Coastline The, next ground station, beyond ascension island is picking, up the, signal from Falcon, Heavy, second-stage. Coming. Up on deployment. In about five seconds. He, thought to deploy confirmed. And. There's the call-out from the avionics engineer, always. A little bit tense as you're waiting for them to confirm that, the signal indicates, that the door is open inside. Of each of the deployers, is a spring, that pushes, at the cube sets. And. What, we have is confirmation, that the, Air Force Academy deployable. Optical. Telescope, should. Be in orbit on its own now. Now. We've got about two hundred and thirty five seconds, until we get to the next deployment. We're coming up just about a minute away from the third Peapod opening. Inside. This deployer is a single, cube set it's. Known as armadillo. From the University, of Texas, now. Armadillo, is an acronym that bear with me it, stands for Atmospheric related. Measurements, and detection, of submillimetre, objects, quite. A mouthful. Primary. Goal is to, use a dust detector, to, characterize, the space debris environment. Focusing. On submillimetre, debris, that, can't be seen by earth-based, telescopes. Now. This satellite. Deployer. Is mounted, on the opposite, side of the dispenser, so, again we'll only have verbal call-out when, it separates. He, bought three to play confirmed, and. Confirmation. Peapod number three has opened, armadillo. Should be on its way into orbit, in the vacuum, of space. Next. Up will be a quick. Turnaround only. About a hundred 45 seconds, until we get to the next deployment. Okay. We're just over 50 seconds, away from the deployment, of Peapod. For. This. Time we're going to have to cube so it's coming out of the deployer again, it's, on the back side of the dispenser, does the last one on the, backside of the p-pods, satellites. Are called p-set, and bricks. At peace. That's an amateur communication. Satellite, and bricks. At is a small satellite that has a micro, propulsion, system to, perform experiments. With attitude, control satellites. Are out of the United States Naval, Academy. Teapot, forward, to play confirmed and we have confirmation, over, the next, PK. Peapod, number four has deployed, the. Same time we now have acquisition. Of signal overheard, abhi stock known as HBK. In Africa. And. We've got about a hundred sixty, five seconds, until Peapod. Five opens. Up. Alright, Peapod five is going to be opening up here in just about, 50. Seconds. This. Peapod is holding cube set called prometheus for, special, ops command now. Hopefully we might be able to get to see some of these now that they're deploying from the dispenser, on the, side of the camera, currently. On the map you can see we're passing, over Africa, in, contact, with the hartebeest duck ground station, we'll, be losing signal here shortly from Gabon in West, Africa. Now, in this view the Peapod dispenser, is located. Probably. At about the 2 o'clock position around, the dispenser, at, the very top so you've got to look up there and we might see something going by however. We're also starting to get a Sun flare off of, the camera. Keep. Out 5 deploy confirmed we've. Heard the confirmation. Peep out five is. Deployed. So. We're through five we've got three more p-pods, to go the last one we'll be deploying at, t. Plus 50. Minutes so we've got another 16, minutes to get through this sequence. So. The next one coming up should be deploying, in about 285. Seconds, a little. More than four and a half minutes almost. KABOOOM, also, signal, expected. Voracious. Acquisition. Of signal. We're. A little more than a minute away from the next deployment over. Africa, in. Fact the next two feet pods that will open and deploy satellites, are in support of the NASA enhanced. Tandem, beacon, experiment, and they're, built by the University, of Michigan this. Mission explores, bubbles, in the electrically, charged layers of Earth's upper atmosphere.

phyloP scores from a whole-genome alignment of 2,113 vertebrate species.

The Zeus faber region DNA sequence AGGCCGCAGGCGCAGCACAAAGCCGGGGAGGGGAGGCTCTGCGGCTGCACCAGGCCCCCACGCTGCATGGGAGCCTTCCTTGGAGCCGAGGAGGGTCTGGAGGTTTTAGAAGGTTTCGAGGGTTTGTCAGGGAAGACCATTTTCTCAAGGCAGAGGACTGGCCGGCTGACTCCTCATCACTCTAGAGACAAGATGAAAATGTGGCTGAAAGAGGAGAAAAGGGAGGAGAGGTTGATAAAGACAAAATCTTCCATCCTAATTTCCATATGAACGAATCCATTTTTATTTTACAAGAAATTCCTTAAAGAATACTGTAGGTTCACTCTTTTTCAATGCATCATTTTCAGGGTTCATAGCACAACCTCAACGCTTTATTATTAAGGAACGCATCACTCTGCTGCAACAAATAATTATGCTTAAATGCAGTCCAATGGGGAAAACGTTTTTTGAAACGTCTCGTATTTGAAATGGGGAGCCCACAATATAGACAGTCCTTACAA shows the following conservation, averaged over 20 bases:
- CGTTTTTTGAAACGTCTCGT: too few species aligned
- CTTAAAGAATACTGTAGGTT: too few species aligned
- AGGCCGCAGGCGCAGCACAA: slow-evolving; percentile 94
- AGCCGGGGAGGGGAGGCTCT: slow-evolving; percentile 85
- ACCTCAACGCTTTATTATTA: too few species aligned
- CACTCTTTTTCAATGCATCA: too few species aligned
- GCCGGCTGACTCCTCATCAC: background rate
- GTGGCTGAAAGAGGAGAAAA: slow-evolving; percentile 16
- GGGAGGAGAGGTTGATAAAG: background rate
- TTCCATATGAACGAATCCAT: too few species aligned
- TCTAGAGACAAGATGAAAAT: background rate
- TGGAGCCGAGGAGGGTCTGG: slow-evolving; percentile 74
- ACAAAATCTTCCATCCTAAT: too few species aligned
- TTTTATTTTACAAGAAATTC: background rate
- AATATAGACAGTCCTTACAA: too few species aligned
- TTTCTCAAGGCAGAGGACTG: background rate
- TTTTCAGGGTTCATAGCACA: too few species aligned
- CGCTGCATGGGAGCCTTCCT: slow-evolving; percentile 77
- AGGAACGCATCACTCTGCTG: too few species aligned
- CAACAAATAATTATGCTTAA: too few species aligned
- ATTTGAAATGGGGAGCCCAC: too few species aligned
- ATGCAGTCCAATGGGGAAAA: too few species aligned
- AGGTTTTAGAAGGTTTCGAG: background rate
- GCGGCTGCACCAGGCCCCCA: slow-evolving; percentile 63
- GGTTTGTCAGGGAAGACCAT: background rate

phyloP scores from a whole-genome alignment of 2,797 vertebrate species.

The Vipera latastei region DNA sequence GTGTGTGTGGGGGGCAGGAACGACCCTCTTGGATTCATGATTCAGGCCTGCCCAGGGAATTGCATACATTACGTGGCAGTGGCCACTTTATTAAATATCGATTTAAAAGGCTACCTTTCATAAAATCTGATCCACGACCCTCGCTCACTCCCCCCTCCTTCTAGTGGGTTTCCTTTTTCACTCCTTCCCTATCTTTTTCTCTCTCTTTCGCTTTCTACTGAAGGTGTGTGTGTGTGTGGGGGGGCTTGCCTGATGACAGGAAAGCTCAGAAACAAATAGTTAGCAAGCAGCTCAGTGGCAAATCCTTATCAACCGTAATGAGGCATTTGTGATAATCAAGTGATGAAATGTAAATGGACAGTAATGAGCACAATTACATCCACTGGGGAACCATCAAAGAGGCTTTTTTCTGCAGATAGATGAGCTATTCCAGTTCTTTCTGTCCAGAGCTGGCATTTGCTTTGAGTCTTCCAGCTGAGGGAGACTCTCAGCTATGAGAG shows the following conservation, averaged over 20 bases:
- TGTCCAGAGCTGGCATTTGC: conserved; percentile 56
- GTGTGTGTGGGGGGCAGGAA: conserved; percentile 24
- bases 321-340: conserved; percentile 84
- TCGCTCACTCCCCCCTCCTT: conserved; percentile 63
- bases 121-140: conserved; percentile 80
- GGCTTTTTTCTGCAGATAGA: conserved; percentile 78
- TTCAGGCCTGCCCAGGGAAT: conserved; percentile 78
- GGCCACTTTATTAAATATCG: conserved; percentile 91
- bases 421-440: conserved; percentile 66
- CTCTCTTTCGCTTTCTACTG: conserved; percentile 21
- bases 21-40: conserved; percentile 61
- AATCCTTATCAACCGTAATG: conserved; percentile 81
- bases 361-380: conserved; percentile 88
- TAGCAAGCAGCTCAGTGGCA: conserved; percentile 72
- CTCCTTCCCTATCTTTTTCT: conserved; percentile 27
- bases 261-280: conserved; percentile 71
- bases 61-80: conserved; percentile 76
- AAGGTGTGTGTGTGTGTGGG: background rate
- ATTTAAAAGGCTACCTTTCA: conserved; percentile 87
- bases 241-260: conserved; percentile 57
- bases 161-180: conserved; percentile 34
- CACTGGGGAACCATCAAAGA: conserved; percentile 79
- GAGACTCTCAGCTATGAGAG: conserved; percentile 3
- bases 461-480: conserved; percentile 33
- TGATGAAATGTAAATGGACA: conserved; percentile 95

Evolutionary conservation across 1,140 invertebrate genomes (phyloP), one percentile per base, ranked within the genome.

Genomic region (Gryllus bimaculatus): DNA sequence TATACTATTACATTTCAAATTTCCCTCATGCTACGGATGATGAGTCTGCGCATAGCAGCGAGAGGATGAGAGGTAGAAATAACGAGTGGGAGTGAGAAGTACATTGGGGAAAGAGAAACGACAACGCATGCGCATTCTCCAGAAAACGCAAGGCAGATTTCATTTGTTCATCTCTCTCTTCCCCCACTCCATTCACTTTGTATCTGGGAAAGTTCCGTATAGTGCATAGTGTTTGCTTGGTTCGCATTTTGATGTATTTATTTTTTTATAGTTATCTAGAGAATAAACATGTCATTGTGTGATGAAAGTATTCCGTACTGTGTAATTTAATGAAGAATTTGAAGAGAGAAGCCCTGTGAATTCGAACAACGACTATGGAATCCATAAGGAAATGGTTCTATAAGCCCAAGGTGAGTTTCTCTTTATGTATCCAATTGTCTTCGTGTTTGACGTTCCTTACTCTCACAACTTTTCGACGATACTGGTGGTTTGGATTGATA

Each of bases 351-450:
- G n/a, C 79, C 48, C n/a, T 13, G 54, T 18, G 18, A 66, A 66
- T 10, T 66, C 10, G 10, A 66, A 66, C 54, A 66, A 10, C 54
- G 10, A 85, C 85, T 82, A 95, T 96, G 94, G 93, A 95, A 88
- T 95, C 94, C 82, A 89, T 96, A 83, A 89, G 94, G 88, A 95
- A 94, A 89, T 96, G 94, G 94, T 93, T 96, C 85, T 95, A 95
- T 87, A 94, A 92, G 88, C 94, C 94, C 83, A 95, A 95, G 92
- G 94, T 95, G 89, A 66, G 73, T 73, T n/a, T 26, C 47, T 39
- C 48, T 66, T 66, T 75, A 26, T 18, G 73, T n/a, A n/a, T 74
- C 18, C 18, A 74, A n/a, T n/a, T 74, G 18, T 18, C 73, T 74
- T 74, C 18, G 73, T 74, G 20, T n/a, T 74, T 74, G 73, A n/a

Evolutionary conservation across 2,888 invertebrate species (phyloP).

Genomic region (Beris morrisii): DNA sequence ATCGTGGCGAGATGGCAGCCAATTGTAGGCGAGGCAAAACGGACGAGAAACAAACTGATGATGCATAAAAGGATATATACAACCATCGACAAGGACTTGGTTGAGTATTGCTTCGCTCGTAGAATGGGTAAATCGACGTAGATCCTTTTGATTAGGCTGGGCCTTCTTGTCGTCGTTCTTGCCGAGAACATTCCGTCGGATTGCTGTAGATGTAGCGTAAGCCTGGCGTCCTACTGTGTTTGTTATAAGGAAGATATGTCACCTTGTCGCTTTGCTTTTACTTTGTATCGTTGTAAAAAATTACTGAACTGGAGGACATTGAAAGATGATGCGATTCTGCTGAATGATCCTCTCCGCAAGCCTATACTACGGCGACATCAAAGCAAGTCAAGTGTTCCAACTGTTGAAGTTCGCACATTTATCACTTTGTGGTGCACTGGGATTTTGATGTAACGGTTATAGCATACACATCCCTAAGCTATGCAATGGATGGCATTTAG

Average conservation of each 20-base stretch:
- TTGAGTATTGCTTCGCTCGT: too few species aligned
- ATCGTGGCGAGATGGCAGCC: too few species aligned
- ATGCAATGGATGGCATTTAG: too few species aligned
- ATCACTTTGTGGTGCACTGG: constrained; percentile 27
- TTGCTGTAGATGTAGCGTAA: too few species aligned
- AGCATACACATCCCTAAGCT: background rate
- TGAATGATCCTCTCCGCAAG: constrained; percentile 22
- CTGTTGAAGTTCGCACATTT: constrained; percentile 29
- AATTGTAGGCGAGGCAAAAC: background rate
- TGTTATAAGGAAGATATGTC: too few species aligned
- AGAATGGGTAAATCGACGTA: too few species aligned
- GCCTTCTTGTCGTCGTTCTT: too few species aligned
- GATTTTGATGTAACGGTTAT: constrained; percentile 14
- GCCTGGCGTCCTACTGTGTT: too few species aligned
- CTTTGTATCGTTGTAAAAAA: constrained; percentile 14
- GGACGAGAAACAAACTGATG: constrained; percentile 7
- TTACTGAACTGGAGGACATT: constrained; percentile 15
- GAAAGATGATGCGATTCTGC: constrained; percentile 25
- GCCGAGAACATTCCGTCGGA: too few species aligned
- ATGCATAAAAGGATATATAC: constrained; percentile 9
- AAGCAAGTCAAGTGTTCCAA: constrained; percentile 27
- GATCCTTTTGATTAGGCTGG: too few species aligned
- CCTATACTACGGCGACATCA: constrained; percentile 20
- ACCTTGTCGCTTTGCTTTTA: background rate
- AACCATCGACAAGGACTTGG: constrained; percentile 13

Now. These bubbles, can disrupt key communication. And GPS, signals, that, we rely on here, on the ground they. Currently appear, and evolve unpredictably. And are difficult to characterize from, the ground so. The two satellites, that will be deployed over the next several minutes they're, going to help try to understand, that problem and find, ways to work around it. As. You can see on the map we're currently over, East Africa, downlinking. Through the Mauritius, ground station. Again. Looking up around 2 o'clock at the top of the stack trying. To see if we can spot the, CubeSat, coming out of the deployer. You've, got six to play confirmed. We've. Got confirmation over. The net pea pod six, deployer. Has opened, we should have you. Tend to be can experiment satellite, injected, I was, looking for it on the screen but I didn't spot it the, white objects, you've seen coming off to the right hand side those. Are not the cube sets. Now. The second stage is now maneuvering, to get in position for the next deployment that's going to come up in about five, minutes from, now. You. You.